In-person shopping trips are obviously a thing of the past right now. While millennials are still spending online, many are fearful that coronavirus-related store closures will lead to another recession. Instead of spending on apparel, cosmetics and accessories, millennials are opting to purchase from DTC food brands like Fresh Direct, as well as food delivery apps that are offering no-contact delivery options, such as Uber Eats and Instacart. However, this may change as more cosmetic brands begin rolling out hand sanitizer and companies selling non-essentials begin to offer rock-bottom prices to combat the impact of coronavirus.

Companies that Stand Out from the Herd

This is a time that will separate the men from the boys, as far as retailers are concerned. Brands such as LMVH and Anheuser-Busch are stepping up to the challenge by using their manufacturing plants to create free hand sanitizer; others, such as Honeygrow restaurants and Julep cosmetics, have been called out for using the epidemic as a platform for poorly-timed sales pitches.

There\’s also the matter of retailers not paying workers on furlough. While some retailers have continued paying employees amidst the crisis, others won\’t or can\’t afford to. More than a million workers will lose their jobs by the end of March. Retailers that have remained open despite the outbreak have received flack for not protecting their employees–including Target, Amazon, H-E-B, and Albertsons–which are giving employees a $2 an hour pay raise to continue working during the crisis.

Business owners who can\’t continue paying employees during shutdowns have had to get creative to keep employees and customers engaged. One way that B2B companies can do this is by utilizing their network to connect service providers with potential clients. For instance, Randy Hayashi, COO of Payment Depot, sent out an email to the company\’s 10,000 members when news of the virus struck. He said, \”If you have a need or provide a good or service that could help someone else, let me know and I can try to make an introduction.\”

Retailers that provide essential services, however, are on hiring sprees. Walmart, Amazon, and CVS are among the megaliths looking to hire almost 500,000 Americans in the near future to meet with increasing demand. In fact, coronavirus-related closures may lead to the death of SMBs as we know them, as more large-scale retailers have the staffing and supply chain flexibility to meet customer demand during turbulent times. To remain afloat, many small format retailers that manufacture non-essentials, such as the custom fragrance company, Blackbird, have also begun manufacturing and selling hand sanitizer.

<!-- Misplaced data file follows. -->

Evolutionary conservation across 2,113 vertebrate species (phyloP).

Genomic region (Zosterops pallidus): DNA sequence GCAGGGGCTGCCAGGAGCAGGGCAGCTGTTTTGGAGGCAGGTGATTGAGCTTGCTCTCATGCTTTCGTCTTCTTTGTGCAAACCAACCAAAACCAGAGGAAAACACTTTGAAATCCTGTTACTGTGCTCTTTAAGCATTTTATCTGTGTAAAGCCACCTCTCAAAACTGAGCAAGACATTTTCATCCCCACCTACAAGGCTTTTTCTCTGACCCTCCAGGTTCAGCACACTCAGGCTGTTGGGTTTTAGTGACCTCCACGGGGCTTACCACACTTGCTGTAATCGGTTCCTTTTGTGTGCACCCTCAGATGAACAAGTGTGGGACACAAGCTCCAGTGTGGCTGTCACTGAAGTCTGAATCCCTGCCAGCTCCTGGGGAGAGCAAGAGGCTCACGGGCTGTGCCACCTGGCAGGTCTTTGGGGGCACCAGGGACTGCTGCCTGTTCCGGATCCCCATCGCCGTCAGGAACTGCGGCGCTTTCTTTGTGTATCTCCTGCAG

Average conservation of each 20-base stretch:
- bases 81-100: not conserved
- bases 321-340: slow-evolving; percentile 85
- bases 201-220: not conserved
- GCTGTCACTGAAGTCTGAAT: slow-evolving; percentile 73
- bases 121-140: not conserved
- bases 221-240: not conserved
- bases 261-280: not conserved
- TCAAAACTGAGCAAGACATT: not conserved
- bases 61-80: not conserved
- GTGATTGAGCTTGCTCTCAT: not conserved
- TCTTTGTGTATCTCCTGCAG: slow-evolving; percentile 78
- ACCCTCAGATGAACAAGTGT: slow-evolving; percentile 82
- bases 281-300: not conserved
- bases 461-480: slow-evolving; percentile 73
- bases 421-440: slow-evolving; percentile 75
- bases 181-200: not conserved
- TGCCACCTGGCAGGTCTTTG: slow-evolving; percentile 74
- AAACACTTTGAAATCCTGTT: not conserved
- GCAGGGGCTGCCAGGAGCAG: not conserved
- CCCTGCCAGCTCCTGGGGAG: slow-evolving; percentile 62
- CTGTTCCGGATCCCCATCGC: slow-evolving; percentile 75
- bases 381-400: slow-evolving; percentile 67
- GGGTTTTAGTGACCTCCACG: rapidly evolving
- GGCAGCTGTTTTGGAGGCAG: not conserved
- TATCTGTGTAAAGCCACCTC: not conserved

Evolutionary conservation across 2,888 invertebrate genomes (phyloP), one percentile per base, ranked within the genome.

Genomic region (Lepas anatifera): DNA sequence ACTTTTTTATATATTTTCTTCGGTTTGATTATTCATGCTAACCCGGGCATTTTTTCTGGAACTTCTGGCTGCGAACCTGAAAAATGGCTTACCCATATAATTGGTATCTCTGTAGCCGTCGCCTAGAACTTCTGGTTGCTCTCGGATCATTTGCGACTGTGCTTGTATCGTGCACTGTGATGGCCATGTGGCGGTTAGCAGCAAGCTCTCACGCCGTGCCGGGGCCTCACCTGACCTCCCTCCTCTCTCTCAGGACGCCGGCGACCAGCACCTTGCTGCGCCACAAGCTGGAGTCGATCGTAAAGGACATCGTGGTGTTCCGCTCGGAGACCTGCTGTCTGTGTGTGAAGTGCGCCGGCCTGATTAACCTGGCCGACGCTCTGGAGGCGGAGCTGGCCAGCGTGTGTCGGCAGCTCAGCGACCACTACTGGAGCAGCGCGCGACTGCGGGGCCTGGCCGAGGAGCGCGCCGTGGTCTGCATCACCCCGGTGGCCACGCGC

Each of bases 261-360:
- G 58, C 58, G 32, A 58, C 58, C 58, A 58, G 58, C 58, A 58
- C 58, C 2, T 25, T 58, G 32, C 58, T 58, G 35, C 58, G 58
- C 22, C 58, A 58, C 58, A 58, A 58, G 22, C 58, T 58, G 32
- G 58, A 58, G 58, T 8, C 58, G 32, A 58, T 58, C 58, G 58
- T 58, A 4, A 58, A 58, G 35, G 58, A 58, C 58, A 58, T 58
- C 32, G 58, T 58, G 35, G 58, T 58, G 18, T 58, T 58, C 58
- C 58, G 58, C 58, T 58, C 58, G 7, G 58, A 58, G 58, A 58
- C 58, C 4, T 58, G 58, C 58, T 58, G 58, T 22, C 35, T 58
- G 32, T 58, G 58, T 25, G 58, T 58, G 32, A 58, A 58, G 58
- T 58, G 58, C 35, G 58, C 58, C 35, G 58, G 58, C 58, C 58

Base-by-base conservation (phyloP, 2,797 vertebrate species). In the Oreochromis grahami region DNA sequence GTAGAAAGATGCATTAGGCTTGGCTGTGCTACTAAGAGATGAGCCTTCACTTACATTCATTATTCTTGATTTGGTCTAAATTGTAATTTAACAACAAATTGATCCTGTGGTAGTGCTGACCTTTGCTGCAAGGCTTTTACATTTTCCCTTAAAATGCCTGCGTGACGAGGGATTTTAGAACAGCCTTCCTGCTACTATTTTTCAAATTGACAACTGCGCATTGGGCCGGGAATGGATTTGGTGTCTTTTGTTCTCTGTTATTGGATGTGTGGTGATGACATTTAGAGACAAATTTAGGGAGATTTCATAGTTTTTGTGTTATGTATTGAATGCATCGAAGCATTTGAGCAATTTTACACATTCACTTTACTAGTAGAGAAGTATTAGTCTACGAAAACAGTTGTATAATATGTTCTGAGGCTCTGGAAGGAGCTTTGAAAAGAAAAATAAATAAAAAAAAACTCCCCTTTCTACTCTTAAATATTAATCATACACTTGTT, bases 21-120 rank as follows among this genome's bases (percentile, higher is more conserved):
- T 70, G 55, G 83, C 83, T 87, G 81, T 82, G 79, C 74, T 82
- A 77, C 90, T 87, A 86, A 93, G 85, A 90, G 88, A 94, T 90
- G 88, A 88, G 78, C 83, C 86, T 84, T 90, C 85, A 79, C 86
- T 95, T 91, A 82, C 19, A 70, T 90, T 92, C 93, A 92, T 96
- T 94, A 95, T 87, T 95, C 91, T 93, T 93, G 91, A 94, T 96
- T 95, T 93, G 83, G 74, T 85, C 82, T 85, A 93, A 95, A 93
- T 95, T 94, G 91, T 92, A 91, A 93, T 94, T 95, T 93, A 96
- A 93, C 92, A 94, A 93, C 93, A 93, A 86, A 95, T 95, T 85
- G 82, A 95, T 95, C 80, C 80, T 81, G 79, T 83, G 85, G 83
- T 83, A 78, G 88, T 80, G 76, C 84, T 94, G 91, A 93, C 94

Final Thoughts

This is a time for brands and retailers to go into their dens and figure out how to directly service customers\’ basic needs. There is little room for luxury purchases right now, but retailers can stand out by manufacturing products that provide answers to customers\’ more pressing necessities–such as toilet paper, hand sanitizer, food, cannabinoids and beverages. Retailers will also need to refine their supply chains to service a nation in quarantine, whether that\’s small businesses hand-delivering essentials to customers\’ doorsteps, or ecommerce companies utilizing Amazon\’s delivery services to get their products to customers when shipping via traditional methods is uncertain.

This epidemic could be a temporary return to the time of our great grandparents and small-town retail owners–the industry is beginning to mirror the days most of us have only read about–when you called in a market order and a delivery person dropped the order off at your doorstep. Whole Foods is already doing this in New York City, and it won\’t be long before other grocers step up to the personalized delivery plate. If a retailer can tune into their customers\’ needs and bring what their customers want to their doorstep with no face-to-face interaction required, they have a good chance of weathering this crisis. And there is no underestimating the role of the internet as a connective technology to bring relevant, hopeful and supportive messaging directly to the laps of consumers who are increasingly anxious about what comes next.

In the midst of this type of upheaval, there is one thing we can know for certain: the retail industry, and the world at large, will never be the same.